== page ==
Dan HorneMichael A. Ruane Professor of Marketing at Providence College School of Business
Debora Almirall
Debora AlmirallInstructor of Finance at the Labovitz School of Business and Economics at the University of Minnesota
Drew Gold
Drew GoldAssociate Professor at Saint Leo University
Dr. Brock Zehr
Dr. Brock ZehrAssociate Professor Business & Economics at Huntington University
Keith Johnson
Keith JohnsonVice President and Executive Director of The Regency Foundation at Cairn University
Haibo (Stephen) Yao
Haibo (Stephen) YaoAssistant Professor of Insurance & Risk Management at the University of Central Arkansas
Jaime Peters
Jaime PetersAssistant Dean & Assistant Professor of Finance at Maryville University
Robert Bergman
Robert BergmanProfessor of Marketing at Lewis University
Prasenjit Ghosh, Ph.D.
Prasenjit Ghosh, Ph.D.Assistant Professor at the University of Southern Indiana
Steven J. Welch
Steven J. WelchAssociate Professor of Finance and Chair of the Department of Accounting & Finance at at College of Saint Benedict/Saint John's University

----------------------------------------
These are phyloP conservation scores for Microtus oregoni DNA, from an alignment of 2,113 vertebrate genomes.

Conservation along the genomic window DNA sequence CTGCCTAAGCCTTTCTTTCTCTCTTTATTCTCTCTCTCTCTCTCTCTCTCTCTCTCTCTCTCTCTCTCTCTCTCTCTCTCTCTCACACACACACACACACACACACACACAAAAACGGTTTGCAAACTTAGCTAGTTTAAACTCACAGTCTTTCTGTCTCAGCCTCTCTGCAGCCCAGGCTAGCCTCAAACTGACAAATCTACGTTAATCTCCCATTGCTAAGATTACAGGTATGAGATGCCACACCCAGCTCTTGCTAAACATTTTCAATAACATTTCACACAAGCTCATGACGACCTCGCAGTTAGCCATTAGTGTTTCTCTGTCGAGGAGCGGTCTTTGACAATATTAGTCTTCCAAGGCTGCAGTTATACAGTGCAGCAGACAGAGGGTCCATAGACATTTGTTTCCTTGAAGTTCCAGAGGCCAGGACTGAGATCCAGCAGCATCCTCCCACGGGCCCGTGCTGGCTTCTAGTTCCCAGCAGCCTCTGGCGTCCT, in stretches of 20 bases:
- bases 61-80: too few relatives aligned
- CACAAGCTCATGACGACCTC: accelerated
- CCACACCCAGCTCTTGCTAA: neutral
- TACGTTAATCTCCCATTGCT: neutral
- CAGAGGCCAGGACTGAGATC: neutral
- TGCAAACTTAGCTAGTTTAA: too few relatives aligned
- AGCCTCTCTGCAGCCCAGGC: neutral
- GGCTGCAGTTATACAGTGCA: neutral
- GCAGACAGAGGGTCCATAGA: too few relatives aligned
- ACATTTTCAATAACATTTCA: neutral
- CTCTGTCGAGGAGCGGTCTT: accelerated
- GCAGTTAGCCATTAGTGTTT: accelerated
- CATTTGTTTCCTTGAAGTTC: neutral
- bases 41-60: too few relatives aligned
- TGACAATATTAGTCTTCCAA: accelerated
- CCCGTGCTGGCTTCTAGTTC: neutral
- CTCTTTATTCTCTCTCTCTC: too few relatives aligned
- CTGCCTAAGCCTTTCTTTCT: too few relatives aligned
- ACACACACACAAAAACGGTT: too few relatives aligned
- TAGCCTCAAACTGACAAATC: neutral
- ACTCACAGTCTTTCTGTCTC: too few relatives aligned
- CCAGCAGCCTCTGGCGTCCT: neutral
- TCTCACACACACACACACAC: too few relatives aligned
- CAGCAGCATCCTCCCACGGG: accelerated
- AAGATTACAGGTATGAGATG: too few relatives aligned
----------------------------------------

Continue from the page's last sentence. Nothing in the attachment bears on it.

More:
John Drea
John DreaRuth Badger Pixley Professor of Social Sciences and Professor of Business at Illinois College

FAQs About Low-Interest-Rate Credit Cards

Low-interest credit cards can seem to be too good to be true, but they aren't. Low-interest options are an excellent choice for those who want purchasing power at a relatively small cost.

Here are a few of the most commonly asked questions about low-interest-rate credit cards.

What credit card has the longest 0% interest?
What credit score do you need for low-interest-rate credit cards?
Why would someone be denied a low-interest-rate credit card?
When and how should I upgrade to a low-interest-rate credit card?
Can people with limited or poor credit history be approved for a low-interest-rate card?
Are low-interest-rate credit cards a good option for students or first-time cardholders?
Will a low-interest-rate credit card help me build or rebuild my credit?